Land speed records: a history of a British obsession
Britain has a long and proud association with the land speed record. We retrace key events in a 200mph Jaguar F-Type SVR
The land speed record has long been a goal for British engineers and daredevils alike. There are few – if any – better cars to take a look back at it with than the Jaguar F-Type SVR.
Imagine that most people who read this have done 126mph in a car, maybe driving, maybe as a passenger, maybe legally, maybe not. If you have, you’ll know it’s not that big a deal. If you’re on a long, straight autobahn or on a race track and your car is one with a top speed beyond 150mph, 126mph can be an entirely unremarkable, uninteresting speed.
But it wasn’t to Victor Hémery, the first of many heroes about to appear on these pages. Hémery was the first man to drive a car at 126mph anywhere in the world and he chose to do it right here in Britain in 1909 at the recently opened Brooklands race track. His weapon was a brand-new 200hp Benz boasting not only a 21.5-litre engine under its enormous bonnet but also a name that would pass into motoring folklore.
This was the ‘Blitzen Benz’, the lightning Benz. This chain-driven leviathan had brakes on its rear wheels only, and with a mere four cylinders, each piston swept a larger area than that displaced by an entire 10-cylinder Lamborghini Huracán engine. To Hémery, as he thundered around the notoriously bumpy banking, fighting to retain control of his man-made monster, 126mph would have been a very big deal indeed.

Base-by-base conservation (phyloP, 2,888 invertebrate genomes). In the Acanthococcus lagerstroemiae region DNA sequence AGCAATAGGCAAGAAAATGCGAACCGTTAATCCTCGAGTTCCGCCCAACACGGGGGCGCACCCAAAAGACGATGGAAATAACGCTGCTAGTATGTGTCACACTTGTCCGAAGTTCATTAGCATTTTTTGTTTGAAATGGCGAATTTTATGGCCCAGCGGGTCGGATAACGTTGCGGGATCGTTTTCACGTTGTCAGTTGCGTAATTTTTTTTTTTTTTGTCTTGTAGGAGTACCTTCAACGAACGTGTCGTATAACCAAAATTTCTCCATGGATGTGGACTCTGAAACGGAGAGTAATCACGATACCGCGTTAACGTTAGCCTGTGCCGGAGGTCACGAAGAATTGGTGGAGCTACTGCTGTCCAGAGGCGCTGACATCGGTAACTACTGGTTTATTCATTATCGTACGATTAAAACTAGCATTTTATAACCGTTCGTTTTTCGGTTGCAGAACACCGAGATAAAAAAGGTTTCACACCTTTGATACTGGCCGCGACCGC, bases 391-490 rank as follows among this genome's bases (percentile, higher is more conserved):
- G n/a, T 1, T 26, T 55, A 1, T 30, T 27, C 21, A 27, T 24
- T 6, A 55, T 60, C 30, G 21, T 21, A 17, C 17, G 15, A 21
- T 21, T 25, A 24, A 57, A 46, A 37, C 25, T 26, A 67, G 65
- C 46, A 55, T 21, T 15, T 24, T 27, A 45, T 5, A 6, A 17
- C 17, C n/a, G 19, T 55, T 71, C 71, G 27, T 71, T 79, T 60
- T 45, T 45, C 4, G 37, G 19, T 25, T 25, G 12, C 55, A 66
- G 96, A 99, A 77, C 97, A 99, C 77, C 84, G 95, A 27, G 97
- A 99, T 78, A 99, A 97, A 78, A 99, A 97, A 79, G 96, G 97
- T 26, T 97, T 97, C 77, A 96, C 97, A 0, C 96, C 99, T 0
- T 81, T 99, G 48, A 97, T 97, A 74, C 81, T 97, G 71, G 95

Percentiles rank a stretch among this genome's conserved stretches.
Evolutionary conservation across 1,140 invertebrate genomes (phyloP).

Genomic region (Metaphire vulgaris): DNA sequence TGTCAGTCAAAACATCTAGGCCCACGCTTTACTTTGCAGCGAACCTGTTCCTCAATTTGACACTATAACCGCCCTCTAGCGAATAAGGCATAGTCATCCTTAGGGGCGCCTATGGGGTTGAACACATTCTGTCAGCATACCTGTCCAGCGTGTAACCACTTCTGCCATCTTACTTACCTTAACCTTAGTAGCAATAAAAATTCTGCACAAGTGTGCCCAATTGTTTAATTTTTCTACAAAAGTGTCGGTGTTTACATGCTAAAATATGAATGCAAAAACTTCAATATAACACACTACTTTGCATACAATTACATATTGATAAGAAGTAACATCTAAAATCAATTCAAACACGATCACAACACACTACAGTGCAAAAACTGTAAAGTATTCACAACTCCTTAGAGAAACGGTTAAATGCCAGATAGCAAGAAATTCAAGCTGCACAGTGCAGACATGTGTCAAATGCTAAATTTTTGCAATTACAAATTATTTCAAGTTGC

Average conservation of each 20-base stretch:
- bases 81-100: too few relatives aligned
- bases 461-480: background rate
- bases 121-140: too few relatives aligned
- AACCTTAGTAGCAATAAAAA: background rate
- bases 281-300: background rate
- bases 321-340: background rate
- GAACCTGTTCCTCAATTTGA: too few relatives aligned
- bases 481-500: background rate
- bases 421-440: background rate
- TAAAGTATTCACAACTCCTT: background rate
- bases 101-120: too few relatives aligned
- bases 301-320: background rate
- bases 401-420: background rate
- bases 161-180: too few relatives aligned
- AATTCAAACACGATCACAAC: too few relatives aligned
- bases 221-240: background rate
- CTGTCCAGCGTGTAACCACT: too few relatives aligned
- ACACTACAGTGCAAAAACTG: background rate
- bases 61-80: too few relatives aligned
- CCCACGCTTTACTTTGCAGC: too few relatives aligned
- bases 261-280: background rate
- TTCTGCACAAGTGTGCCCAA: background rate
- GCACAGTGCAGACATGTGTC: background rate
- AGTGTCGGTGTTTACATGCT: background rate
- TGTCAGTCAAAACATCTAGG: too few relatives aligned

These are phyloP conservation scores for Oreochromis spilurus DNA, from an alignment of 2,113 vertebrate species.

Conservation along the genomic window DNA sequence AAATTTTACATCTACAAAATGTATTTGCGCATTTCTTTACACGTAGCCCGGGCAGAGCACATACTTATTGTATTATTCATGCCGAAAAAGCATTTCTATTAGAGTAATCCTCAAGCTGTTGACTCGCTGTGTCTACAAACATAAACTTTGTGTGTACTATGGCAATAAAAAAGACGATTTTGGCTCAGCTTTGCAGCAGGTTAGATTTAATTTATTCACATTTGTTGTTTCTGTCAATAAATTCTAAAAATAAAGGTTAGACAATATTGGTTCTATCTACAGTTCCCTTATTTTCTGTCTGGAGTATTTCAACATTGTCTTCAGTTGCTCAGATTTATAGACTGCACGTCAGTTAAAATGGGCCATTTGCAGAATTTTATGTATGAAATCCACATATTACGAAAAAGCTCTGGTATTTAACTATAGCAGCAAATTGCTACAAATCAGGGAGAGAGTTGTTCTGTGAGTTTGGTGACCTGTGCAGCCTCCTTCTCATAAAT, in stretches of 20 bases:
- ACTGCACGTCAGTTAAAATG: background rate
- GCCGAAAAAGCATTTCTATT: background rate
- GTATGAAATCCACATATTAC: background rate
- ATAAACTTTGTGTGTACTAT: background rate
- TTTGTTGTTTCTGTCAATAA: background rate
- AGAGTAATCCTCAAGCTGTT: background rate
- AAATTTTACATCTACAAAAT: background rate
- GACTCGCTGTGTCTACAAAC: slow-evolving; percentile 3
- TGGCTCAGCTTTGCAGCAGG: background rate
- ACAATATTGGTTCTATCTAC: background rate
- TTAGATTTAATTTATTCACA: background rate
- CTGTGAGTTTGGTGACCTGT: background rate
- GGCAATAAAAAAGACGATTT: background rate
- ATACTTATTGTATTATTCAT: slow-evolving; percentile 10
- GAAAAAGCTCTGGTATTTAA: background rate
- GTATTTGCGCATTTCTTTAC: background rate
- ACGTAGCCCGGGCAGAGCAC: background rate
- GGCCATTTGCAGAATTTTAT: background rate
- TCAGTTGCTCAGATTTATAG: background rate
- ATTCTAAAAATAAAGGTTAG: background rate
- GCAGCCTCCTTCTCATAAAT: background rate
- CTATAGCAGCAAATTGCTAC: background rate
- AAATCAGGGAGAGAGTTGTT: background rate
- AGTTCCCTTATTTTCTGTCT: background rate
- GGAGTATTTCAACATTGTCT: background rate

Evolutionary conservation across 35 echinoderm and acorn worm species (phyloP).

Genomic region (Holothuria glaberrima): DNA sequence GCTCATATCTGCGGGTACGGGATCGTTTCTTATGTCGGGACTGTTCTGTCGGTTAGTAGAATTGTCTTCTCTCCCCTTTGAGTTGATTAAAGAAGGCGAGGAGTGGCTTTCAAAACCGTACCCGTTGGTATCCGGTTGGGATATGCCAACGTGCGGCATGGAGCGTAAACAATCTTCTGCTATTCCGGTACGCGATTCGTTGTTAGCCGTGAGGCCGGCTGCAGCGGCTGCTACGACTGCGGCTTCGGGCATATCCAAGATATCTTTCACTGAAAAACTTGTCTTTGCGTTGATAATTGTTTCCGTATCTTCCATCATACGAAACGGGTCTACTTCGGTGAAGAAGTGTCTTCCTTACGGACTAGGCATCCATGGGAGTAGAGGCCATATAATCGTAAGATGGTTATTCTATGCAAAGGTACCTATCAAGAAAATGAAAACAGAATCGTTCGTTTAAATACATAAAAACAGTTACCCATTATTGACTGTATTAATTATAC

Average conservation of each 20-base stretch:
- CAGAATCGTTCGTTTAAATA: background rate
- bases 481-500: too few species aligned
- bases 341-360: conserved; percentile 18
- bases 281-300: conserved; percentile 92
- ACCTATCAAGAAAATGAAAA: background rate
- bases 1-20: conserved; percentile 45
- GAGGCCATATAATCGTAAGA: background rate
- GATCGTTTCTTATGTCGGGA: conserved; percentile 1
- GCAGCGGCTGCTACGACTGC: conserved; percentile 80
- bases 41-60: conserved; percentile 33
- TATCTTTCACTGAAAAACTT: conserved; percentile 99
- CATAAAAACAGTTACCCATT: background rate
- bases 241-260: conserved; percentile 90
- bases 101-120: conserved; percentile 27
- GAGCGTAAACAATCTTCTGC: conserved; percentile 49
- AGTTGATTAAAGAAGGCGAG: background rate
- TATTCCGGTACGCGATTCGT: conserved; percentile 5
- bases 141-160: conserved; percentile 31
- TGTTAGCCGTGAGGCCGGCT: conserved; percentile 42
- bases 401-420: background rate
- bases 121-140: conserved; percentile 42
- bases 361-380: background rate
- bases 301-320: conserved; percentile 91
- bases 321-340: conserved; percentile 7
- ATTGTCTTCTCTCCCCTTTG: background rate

But it was worth fighting for, because it made him the first person to claim the land speed record on British soil.
In 1909, 126mph was not just the fastest a car had ever gone: it was the fastest anything had ever gone, be it plane, train or automobile. At the time, there were still people who believed it would be impossible to survive such speeds because you’d simply not to be able to breathe.
Go to Brooklands today in something like this Jaguar F-Type SVR, gaze up at the remains of the banking around which Hémery would have wrestled the Benz and it seems strange that anyone could ever have deemed this a suitable venue for such a feat. Although the full circuit disappeared a lifetime ago, it’s easy to imagine lapping its long straights and two banked curves, easier still to realise that even in a car as smooth and swift as the SVR, a 126mph lap would be something to remember.
And yet they kept coming back. LG Hornsted did 124mph here in 1914, a record, being the first to be validated under new rules demanding that a record be the average speed of two runs in opposite directions. And in 1922, Kenhelm Lee Guinness of KLG spark plug fame took a brand-new Sunbeam equipped with an 18.3-litre V12 engine and averaged 136mph over a half mile in each direction.
This was both the first land speed record to be officially awarded to a car powered by an aircraft engine and the last to be set on a man-made surface. Geographical limitations meant that thereafter all would be set on beaches, dry lakes or deserts.
But the next stop on our pilgrimage to sites of special interest to land speed record breaking is none of the above. It is a nondescript unit on an industrial estate just off the M5 in Avonmouth. There, behind a very large door, lurks 7.5 tonnes of Bloodhound SSC, the car in which it is hoped that Wing Commander Andy Green will push his own record from the current 763mph past 800mph next year and on to 1000mph the year after that.
We’re here to celebrate its existence but also because the F-Type SVR and Bloodhound have more in common than might be guessed immediately. Both use versions of the same supercharged 5.0-litre V8 motor, in the F-Type’s case to drive all four wheels and in Bloodhound’s as a pump powerful enough to satisfy its insatiable appetite for rocket fuel.